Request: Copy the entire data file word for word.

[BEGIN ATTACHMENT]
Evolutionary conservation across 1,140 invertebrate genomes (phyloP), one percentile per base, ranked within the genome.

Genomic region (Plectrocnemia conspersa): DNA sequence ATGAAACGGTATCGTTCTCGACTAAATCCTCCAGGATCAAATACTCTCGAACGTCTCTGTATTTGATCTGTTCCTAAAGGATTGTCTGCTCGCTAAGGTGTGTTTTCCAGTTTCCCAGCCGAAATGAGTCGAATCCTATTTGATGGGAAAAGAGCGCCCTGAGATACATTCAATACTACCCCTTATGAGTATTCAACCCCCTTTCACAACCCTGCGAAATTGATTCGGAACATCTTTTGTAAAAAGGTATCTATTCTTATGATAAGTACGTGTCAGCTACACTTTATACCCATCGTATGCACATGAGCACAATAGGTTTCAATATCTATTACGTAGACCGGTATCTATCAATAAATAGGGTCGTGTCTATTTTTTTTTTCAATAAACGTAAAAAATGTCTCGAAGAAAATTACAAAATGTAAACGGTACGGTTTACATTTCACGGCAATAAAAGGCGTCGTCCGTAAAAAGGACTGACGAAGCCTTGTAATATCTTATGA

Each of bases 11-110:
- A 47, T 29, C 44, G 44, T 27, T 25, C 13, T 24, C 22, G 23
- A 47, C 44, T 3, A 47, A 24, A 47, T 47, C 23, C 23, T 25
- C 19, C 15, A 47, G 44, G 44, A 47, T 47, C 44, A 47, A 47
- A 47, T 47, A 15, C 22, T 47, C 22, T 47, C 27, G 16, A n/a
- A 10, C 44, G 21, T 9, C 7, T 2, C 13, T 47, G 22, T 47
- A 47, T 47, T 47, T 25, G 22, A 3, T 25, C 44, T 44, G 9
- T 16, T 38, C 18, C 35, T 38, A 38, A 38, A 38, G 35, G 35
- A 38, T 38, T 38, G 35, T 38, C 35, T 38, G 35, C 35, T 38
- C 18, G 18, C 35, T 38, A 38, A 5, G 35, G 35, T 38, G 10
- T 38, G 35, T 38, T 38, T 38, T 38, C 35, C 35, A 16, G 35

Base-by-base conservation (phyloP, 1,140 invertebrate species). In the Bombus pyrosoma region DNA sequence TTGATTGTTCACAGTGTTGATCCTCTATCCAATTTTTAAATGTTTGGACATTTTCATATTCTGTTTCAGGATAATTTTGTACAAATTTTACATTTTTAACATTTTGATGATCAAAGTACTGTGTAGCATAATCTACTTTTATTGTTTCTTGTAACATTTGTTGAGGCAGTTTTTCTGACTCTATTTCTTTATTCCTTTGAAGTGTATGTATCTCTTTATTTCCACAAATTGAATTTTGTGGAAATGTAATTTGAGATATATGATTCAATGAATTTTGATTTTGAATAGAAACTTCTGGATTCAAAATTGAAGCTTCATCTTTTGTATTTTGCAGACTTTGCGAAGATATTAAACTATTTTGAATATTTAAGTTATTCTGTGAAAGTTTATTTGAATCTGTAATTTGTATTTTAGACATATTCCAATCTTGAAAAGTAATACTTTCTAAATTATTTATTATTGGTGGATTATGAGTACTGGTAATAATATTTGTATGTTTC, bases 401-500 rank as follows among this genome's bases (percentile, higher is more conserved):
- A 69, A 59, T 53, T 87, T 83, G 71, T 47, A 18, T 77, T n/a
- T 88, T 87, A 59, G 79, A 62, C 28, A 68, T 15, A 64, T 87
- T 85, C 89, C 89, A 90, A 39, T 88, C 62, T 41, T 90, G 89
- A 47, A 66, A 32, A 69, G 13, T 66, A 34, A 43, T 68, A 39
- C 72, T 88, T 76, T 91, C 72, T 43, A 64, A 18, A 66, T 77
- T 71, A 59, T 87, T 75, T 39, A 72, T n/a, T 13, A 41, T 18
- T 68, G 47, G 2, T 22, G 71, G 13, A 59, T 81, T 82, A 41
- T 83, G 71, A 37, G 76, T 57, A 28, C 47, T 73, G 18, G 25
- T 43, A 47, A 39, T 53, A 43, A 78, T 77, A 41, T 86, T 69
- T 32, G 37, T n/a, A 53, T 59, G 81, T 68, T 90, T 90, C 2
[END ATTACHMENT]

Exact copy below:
Evolutionary conservation across 1,140 invertebrate genomes (phyloP), one percentile per base, ranked within the genome.

Genomic region (Plectrocnemia conspersa): DNA sequence ATGAAACGGTATCGTTCTCGACTAAATCCTCCAGGATCAAATACTCTCGAACGTCTCTGTATTTGATCTGTTCCTAAAGGATTGTCTGCTCGCTAAGGTGTGTTTTCCAGTTTCCCAGCCGAAATGAGTCGAATCCTATTTGATGGGAAAAGAGCGCCCTGAGATACATTCAATACTACCCCTTATGAGTATTCAACCCCCTTTCACAACCCTGCGAAATTGATTCGGAACATCTTTTGTAAAAAGGTATCTATTCTTATGATAAGTACGTGTCAGCTACACTTTATACCCATCGTATGCACATGAGCACAATAGGTTTCAATATCTATTACGTAGACCGGTATCTATCAATAAATAGGGTCGTGTCTATTTTTTTTTTCAATAAACGTAAAAAATGTCTCGAAGAAAATTACAAAATGTAAACGGTACGGTTTACATTTCACGGCAATAAAAGGCGTCGTCCGTAAAAAGGACTGACGAAGCCTTGTAATATCTTATGA

Each of bases 11-110:
- A 47, T 29, C 44, G 44, T 27, T 25, C 13, T 24, C 22, G 23
- A 47, C 44, T 3, A 47, A 24, A 47, T 47, C 23, C 23, T 25
- C 19, C 15, A 47, G 44, G 44, A 47, T 47, C 44, A 47, A 47
- A 47, T 47, A 15, C 22, T 47, C 22, T 47, C 27, G 16, A n/a
- A 10, C 44, G 21, T 9, C 7, T 2, C 13, T 47, G 22, T 47
- A 47, T 47, T 47, T 25, G 22, A 3, T 25, C 44, T 44, G 9
- T 16, T 38, C 18, C 35, T 38, A 38, A 38, A 38, G 35, G 35
- A 38, T 38, T 38, G 35, T 38, C 35, T 38, G 35, C 35, T 38
- C 18, G 18, C 35, T 38, A 38, A 5, G 35, G 35, T 38, G 10
- T 38, G 35, T 38, T 38, T 38, T 38, C 35, C 35, A 16, G 35

Base-by-base conservation (phyloP, 1,140 invertebrate species). In the Bombus pyrosoma region DNA sequence TTGATTGTTCACAGTGTTGATCCTCTATCCAATTTTTAAATGTTTGGACATTTTCATATTCTGTTTCAGGATAATTTTGTACAAATTTTACATTTTTAACATTTTGATGATCAAAGTACTGTGTAGCATAATCTACTTTTATTGTTTCTTGTAACATTTGTTGAGGCAGTTTTTCTGACTCTATTTCTTTATTCCTTTGAAGTGTATGTATCTCTTTATTTCCACAAATTGAATTTTGTGGAAATGTAATTTGAGATATATGATTCAATGAATTTTGATTTTGAATAGAAACTTCTGGATTCAAAATTGAAGCTTCATCTTTTGTATTTTGCAGACTTTGCGAAGATATTAAACTATTTTGAATATTTAAGTTATTCTGTGAAAGTTTATTTGAATCTGTAATTTGTATTTTAGACATATTCCAATCTTGAAAAGTAATACTTTCTAAATTATTTATTATTGGTGGATTATGAGTACTGGTAATAATATTTGTATGTTTC, bases 401-500 rank as follows among this genome's bases (percentile, higher is more conserved):
- A 69, A 59, T 53, T 87, T 83, G 71, T 47, A 18, T 77, T n/a
- T 88, T 87, A 59, G 79, A 62, C 28, A 68, T 15, A 64, T 87
- T 85, C 89, C 89, A 90, A 39, T 88, C 62, T 41, T 90, G 89
- A 47, A 66, A 32, A 69, G 13, T 66, A 34, A 43, T 68, A 39
- C 72, T 88, T 76, T 91, C 72, T 43, A 64, A 18, A 66, T 77
- T 71, A 59, T 87, T 75, T 39, A 72, T n/a, T 13, A 41, T 18
- T 68, G 47, G 2, T 22, G 71, G 13, A 59, T 81, T 82, A 41
- T 83, G 71, A 37, G 76, T 57, A 28, C 47, T 73, G 18, G 25
- T 43, A 47, A 39, T 53, A 43, A 78, T 77, A 41, T 86, T 69
- T 32, G 37, T n/a, A 53, T 59, G 81, T 68, T 90, T 90, C 2